The US and Japan agree to extend the security alliance into space

The US and Japan will announce they are expanding their security alliance into space to defend against satellite attacks amid growing concerns about the threat from China, US officials said.

Tokyo and Washington will announce the enhanced security cooperation later Wednesday in Washington, where US Secretary of Defense Lloyd Austin and Secretary of State Antony Blinken will hold talks with their Japanese counterparts.

The announcement, which comes ahead of Japanese Prime Minister Fumio Kishida’s summit with US President Joe Biden on Friday, marks recent efforts by Washington and Tokyo to step up cooperation to confront China and prepare for a potential conflict over Taiwan.

It also comes as China significantly increases its satellite presence amid growing military activity in space.

Since US President Joe Biden took office, the US and Japan have taken a number of measures to send a stronger message to Beijing, including staging war games and stepping up war planning.

While the US has taken an increasingly dovish stance on Beijing, the Chinese military’s aggressive activities around Taiwan have contributed to a marked shift in Japan’s position on the need to strengthen its security.

After years of urging Tokyo to strengthen its defenses, American officials have warmly welcomed the change, which was advocated by former Prime Minister Shinzo Abe but continued by his successors Yoshihide Suga and now Fumio Kishida, who is set to meet Biden.

A senior US official said the moves were a significant “change in steps” since March 2020, when Suga visited Washington and signed the first joint US-Japan communiqué in more than 50 years that mentioned Taiwan.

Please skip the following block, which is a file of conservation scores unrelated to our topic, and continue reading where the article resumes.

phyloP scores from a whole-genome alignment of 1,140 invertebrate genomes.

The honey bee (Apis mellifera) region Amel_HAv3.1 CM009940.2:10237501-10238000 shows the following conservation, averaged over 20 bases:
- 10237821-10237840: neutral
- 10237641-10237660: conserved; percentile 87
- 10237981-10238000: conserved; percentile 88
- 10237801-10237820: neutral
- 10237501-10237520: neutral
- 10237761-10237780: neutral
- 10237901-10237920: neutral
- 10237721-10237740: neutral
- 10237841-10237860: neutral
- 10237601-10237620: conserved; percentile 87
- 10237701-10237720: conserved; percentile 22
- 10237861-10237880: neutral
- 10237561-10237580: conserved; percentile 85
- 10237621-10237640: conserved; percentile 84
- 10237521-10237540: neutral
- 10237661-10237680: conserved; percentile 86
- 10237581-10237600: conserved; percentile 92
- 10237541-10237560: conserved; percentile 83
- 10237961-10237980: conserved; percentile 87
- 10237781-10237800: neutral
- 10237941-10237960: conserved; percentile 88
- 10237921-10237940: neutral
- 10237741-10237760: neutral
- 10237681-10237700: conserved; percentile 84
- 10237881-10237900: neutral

“What Kishida has done has gone much further than not only any other Japanese leader before him, but far further than we frankly thought politically possible,” the official said. “Basically, what Japan is doing is moving to the level of a senior NATO partner in terms of the type of appropriate military engagement, planning and investment.”

The senior defense officials and diplomats will also announce on Wednesday the long-planned deployment of a US naval regiment in Okinawa, which is expected to be completed by 2025. The unit includes advanced intelligence, surveillance and reconnaissance capabilities, as well as anti-ship and transport capabilities. officials said.

US and Japanese officials are also discussing Japan’s possible purchase of Tomahawk missiles.

Kishida’s visit to the White House, his first since taking office in late 2021, comes weeks after Tokyo outlined a radical security shift that will include significant increases in defense spending and the acquisition of countermeasures capabilities.

The five-year military budget boost includes 5 trillion yen ($38 billion) to buy Tomahawk cruise missiles from the US, which would allow it to strike targets in China.

Japanese officials say Kishida wants to use his meeting with Biden to demonstrate enhanced US-Japan deterrence and seek US cooperation ahead of the G7 summit he will host in May in his hometown of Hiroshima. The US and Japan agree to extend the security alliance into space

Adam Bradshaw

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